class SubObject implements SubObjectInterface
{
    public function doSomething() {
        echo("something\n");
    }
}

class Obj implements ObjInterface
{
    private $subObject;
    public function __construct(SubObject $subObject) {
        $this->subObject=$subObject;
    }
    public function getSubObject() {
       return $this->subObject;
    }
}

$subObject=new SubObject();
$obj1=new Obj($subObject);
$obj->getSubObject()->doSomething();

 

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3 hours ago, ignace said:

Properties are like your intestines, you don't want anyone else to touch them. Unless, perhaps for surgery (my architect mind is already modelling this, I'll spare you the details). Therefor they should always be private.

That just made me shoot milk out my nose and I haven't had milk in years.

NotionCommotion - yes, just like that. Unless you have a reason to hide the sub-objects interface or you need to do some manipulation before or after interacting with the sub-object, in which case write the pass-through method.

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You create a class, and the class has a public data structure in it that happens to be a simple one dimensional numerically indexed array.

Things are working ok, so you start utilizing the class definition, and in your code you access the array using $foo->var..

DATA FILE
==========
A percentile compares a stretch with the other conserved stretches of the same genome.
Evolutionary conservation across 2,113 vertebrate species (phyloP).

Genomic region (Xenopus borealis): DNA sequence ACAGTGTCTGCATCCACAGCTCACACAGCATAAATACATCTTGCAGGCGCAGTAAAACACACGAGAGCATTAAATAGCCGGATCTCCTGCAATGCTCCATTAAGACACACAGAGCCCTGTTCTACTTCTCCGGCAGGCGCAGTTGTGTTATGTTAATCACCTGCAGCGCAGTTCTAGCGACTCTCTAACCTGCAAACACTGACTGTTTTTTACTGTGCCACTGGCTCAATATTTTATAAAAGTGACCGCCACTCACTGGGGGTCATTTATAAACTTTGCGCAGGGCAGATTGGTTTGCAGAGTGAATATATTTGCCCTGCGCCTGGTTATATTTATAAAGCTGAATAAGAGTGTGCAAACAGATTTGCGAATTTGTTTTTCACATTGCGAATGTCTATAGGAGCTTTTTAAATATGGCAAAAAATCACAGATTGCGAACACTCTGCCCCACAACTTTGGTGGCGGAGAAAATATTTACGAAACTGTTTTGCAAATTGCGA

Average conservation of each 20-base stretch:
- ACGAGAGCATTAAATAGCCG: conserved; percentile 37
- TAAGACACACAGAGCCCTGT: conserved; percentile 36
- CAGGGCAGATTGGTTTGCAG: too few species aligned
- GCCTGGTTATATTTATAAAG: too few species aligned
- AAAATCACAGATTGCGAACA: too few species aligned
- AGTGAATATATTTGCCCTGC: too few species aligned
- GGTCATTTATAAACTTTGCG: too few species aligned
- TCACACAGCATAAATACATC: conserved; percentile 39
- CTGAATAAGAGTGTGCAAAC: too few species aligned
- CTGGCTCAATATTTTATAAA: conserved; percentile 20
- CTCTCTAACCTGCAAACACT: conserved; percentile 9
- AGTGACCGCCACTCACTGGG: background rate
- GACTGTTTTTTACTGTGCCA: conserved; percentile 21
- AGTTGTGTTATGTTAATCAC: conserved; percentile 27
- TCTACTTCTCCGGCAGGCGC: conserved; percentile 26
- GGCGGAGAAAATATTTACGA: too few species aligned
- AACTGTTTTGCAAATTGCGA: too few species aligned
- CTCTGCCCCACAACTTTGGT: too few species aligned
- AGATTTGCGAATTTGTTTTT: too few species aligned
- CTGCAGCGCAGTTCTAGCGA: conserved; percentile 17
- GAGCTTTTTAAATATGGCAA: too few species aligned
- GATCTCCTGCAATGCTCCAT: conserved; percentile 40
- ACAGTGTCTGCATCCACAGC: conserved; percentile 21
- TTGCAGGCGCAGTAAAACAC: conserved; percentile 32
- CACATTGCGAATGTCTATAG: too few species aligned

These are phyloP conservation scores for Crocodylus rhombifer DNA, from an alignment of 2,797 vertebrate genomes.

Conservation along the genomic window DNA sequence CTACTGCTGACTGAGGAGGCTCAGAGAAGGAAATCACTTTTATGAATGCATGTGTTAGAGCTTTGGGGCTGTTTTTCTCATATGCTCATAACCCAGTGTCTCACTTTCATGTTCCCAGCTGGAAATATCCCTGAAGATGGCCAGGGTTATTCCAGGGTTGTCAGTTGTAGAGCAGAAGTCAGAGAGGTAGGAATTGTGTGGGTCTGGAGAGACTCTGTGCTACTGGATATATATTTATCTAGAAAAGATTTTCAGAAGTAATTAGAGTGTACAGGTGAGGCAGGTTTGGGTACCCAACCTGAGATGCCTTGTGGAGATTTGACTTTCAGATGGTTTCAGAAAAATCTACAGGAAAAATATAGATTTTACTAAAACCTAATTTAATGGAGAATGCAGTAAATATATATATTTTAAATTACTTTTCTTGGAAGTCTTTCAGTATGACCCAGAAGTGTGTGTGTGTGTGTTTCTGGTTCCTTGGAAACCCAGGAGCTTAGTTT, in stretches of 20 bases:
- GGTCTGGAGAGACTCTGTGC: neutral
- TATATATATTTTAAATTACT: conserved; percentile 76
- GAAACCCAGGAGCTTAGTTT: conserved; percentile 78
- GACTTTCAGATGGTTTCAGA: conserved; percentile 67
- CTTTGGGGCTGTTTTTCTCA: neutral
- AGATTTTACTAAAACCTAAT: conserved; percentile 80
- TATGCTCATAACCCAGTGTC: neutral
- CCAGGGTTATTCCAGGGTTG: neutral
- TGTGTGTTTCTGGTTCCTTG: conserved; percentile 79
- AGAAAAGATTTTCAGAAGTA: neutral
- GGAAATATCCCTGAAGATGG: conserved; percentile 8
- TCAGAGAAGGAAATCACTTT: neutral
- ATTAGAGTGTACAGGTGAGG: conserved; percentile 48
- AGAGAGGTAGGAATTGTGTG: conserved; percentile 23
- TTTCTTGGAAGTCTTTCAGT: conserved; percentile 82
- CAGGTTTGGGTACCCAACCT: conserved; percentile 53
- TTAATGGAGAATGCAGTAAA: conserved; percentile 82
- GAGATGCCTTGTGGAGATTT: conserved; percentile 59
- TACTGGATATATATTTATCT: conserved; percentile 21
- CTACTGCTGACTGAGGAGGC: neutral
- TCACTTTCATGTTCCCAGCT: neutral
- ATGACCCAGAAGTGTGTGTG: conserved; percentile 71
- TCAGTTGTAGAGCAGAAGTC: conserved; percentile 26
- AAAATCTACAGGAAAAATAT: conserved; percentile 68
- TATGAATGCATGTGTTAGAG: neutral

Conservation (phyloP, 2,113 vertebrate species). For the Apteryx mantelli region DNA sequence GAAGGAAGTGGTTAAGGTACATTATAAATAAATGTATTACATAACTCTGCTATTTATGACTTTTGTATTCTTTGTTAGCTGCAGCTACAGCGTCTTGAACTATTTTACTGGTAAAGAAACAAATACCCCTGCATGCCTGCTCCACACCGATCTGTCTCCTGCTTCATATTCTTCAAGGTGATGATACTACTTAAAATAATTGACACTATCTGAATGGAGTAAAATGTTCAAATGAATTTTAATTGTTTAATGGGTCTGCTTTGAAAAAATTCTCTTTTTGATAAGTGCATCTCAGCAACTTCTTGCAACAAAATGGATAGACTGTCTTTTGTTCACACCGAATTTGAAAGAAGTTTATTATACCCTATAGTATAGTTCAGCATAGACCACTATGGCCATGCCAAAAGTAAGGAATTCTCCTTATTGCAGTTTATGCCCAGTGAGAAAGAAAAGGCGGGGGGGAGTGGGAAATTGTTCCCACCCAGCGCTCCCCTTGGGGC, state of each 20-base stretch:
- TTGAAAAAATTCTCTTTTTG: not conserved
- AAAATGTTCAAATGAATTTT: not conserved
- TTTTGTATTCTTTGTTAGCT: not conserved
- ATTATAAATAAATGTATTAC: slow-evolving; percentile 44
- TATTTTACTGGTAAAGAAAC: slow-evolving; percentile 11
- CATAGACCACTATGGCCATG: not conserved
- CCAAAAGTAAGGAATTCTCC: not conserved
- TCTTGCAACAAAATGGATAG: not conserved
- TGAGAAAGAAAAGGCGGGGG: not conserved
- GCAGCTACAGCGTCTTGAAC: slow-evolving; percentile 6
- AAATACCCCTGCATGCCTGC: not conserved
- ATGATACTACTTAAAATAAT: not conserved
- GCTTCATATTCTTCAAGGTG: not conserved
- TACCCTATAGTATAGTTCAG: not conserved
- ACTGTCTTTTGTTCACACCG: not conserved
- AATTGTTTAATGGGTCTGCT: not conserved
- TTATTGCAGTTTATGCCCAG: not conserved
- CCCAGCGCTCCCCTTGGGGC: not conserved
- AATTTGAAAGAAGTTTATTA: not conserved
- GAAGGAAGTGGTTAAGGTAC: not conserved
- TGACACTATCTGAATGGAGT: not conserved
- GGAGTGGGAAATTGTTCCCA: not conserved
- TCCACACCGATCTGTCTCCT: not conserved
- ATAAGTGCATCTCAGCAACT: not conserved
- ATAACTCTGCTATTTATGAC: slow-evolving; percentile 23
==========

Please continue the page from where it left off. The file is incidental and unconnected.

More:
Let's assume this is a large project and you are accessing that array all over the place.

Now you realize that the structure of the array isn't ideal for what you are doing, so you change the internal class variable to be an array of objects.

How much of your system did you break?  Answer:  everywhere you refer to $foo->var!

If however, you only utilize public methods, then it is possible to change the internal data structure without breaking the entire system.  So long as the original method continues to return the one dimensional array, it doesn't matter that you changed the internal data structure.

In OOP this concept is referred to as "data hiding" and "encapsulation".

The other option you left out of your question, is 'protected'.  In general, your data should either by private or protected in order to hide it from the outside world.  If you expect your class to be the parent/superclass for other classes that will inherit/subclass it, then you should choose protected if you will be accessing those properties in the subclass.  If not, then make them private.  Either way, you don't want to have public properties which can subvert your public API and violate Encapsulation.